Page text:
Discovery of over a dozen new sponge species


In the latest NIWA Biodiversity Memoir, researchers examined and registered over 250 sponge specimens in the family Latrunculiidae, discovering 14 new species and 1 new fossil species.

Sponges are a key habitat-forming animal in New Zealand’s marine environment, providing food, shelter, and a surface for other marine life to grow from.

They are also known to possess anti-cancer and anti-viral effects, with recent FDA-approved drugs derived from sponges being shown to reduce certain cancers.

Marine biologist Dr Carina Sim-Smith said that the Biodiversity Memoir provides fundamental knowledge on the status of our oceans.

“Ocean habitats are vulnerable to damage by human activities, so knowledge of sponge biodiversity is critical for understanding the function of seafloor ecosystems to help improve their management. If we don’t know what species live in our waters, how can we monitor the impacts that we are having?”

NIWA has been compiling Biodiversity Memoirs since the 1950s. They give a comprehensive, definitive, and illustrated description of New Zealand’s marine life, including animals such as sponges, corals, worms, molluscs, crustaceans, and sea stars.

They often take 4–5 years to complete because of the amount of detailed information they contain.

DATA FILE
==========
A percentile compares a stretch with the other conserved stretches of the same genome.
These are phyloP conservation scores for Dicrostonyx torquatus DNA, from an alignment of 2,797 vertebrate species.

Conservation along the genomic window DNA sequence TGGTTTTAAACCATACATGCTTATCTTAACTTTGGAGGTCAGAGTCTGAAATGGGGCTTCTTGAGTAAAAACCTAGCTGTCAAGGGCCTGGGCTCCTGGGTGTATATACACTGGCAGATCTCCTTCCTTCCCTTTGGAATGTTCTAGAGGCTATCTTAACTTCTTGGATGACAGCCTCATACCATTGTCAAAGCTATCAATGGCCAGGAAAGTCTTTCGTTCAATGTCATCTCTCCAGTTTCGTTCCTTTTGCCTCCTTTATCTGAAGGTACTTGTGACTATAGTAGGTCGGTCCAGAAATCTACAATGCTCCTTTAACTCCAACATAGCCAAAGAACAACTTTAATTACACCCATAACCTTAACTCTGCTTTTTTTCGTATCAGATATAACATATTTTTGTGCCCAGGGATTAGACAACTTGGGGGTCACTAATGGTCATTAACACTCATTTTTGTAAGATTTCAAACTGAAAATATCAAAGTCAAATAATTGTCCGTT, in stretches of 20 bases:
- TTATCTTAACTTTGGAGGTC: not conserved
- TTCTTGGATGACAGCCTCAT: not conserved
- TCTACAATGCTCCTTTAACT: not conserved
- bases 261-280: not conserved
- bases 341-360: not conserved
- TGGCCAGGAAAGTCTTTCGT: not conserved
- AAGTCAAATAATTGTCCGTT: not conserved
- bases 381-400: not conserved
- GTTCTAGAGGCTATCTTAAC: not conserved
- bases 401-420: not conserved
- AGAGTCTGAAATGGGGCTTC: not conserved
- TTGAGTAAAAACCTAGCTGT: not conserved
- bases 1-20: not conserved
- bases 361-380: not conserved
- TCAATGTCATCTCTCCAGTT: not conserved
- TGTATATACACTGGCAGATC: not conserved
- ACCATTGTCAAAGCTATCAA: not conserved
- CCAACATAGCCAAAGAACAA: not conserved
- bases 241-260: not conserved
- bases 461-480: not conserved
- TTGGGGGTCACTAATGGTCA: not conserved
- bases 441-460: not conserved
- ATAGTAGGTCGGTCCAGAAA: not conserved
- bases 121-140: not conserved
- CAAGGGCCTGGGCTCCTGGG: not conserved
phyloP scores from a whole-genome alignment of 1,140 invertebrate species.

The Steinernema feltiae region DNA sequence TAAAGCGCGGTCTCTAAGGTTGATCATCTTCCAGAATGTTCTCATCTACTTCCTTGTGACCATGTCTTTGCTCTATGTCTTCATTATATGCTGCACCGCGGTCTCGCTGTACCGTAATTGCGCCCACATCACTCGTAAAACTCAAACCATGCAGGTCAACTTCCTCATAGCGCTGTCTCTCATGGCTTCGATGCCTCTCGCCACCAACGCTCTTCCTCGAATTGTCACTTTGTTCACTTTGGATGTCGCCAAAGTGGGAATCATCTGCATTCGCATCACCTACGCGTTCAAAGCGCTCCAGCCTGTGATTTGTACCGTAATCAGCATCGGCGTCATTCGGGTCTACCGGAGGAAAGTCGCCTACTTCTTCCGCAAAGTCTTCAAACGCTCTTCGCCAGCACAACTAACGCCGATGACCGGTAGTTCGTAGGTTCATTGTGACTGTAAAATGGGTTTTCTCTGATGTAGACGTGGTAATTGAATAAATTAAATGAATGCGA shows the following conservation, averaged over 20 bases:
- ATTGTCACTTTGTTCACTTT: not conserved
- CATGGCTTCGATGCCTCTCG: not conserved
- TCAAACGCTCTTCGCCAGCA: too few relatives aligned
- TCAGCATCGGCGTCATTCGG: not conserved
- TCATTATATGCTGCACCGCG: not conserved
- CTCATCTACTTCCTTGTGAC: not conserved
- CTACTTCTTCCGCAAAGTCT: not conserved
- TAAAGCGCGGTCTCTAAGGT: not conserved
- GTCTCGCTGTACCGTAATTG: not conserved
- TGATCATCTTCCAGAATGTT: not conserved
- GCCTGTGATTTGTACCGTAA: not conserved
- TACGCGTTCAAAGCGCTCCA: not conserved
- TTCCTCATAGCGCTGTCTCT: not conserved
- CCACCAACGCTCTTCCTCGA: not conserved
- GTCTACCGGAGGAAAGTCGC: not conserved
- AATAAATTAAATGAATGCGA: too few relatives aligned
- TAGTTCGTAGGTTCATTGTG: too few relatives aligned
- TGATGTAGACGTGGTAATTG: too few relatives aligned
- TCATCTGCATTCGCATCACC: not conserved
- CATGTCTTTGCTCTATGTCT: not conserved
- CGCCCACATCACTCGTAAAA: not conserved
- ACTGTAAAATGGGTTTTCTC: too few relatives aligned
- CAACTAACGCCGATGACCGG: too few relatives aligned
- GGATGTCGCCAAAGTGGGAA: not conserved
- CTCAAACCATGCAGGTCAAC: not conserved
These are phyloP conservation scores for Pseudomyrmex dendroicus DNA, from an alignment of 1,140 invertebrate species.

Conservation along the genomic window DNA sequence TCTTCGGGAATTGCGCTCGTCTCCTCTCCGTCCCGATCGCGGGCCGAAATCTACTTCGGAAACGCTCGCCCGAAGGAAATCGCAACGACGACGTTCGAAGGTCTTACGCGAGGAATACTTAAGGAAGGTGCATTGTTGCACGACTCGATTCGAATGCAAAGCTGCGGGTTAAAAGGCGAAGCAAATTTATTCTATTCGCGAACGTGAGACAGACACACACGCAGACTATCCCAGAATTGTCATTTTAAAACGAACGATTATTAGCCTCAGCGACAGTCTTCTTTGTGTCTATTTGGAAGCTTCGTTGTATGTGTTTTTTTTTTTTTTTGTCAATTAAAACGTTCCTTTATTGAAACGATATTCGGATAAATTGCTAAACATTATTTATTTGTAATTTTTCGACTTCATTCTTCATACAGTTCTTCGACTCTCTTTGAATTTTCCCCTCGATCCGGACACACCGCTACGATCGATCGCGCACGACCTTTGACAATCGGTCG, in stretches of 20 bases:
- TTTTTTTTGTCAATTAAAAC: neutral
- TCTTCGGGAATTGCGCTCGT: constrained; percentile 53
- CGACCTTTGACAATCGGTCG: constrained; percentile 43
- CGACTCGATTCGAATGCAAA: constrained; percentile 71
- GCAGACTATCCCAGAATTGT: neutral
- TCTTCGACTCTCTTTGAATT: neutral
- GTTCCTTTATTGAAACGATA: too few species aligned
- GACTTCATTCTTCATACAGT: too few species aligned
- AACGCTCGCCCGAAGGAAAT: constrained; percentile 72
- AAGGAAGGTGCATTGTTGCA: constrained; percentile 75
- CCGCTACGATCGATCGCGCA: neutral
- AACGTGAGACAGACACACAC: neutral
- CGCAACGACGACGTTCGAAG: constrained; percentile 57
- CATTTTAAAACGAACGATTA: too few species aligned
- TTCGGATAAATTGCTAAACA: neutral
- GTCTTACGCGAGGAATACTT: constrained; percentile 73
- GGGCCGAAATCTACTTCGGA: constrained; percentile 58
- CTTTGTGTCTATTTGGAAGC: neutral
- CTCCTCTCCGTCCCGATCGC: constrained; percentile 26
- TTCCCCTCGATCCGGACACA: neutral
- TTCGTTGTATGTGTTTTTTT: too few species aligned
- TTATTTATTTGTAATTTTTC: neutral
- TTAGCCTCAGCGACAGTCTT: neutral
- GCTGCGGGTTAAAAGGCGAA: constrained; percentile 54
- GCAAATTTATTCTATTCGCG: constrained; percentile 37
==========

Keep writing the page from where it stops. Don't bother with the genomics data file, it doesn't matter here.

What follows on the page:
Dr Sim-Smith said that telling species apart is notoriously challenging due to the lack of detailed descriptions we have available.

“These Memoirs are indispensable for scientists and conservationists because they provide a record of the beautiful and unique biodiversity that’s found in our oceans, much of which is found nowhere else in the world."

“The fact that over 5% of the specimens we sampled were new to science shows that there’s still so much of our marine environment that we know nothing about. What else is left to be unearthed, and what could be under threat or go extinct without us ever knowing they existed?”

Latrunculiidae sponges inhabit a wide range of environments. From the coasts of New Zealand to the icy waters of Antarctica, they can be seen when diving on shallow reefs as well as at depths of over 2,500 m. 

The new NIWA Biodiversity Memoir was compiled by Carina Sim-Smith (ClearSight Consultants) and Michelle Kelly (NIWA), along with co-authors Diana Macpherson (NIWA), Dorte Janussen (Senckenberg Research Institute and Nature Museum, Germany) and Pilar Ríos (Instituto Español de Oceanografía, Spain).

It is available for free download, and hard copies can be purchased on the NIWA website: 


NIWA Memoir 134 publication cover.
Latrunculia (Latrunculia) fiordensis Alvarez, Bergquist & Battershill, 2002, Dusky Sound, Fiordland, with the leathery chalice-sponge, Cymbastela lamellata (Bergquist, 1961), sitting to the left and behind. [Photo: Mike Page / NIWA Nelson]
Latrunculia (Biannulata) procumbens Alvarez, Bergquist & Battershill, 2002. [Photo: Carina Sim-Smith / NIWA]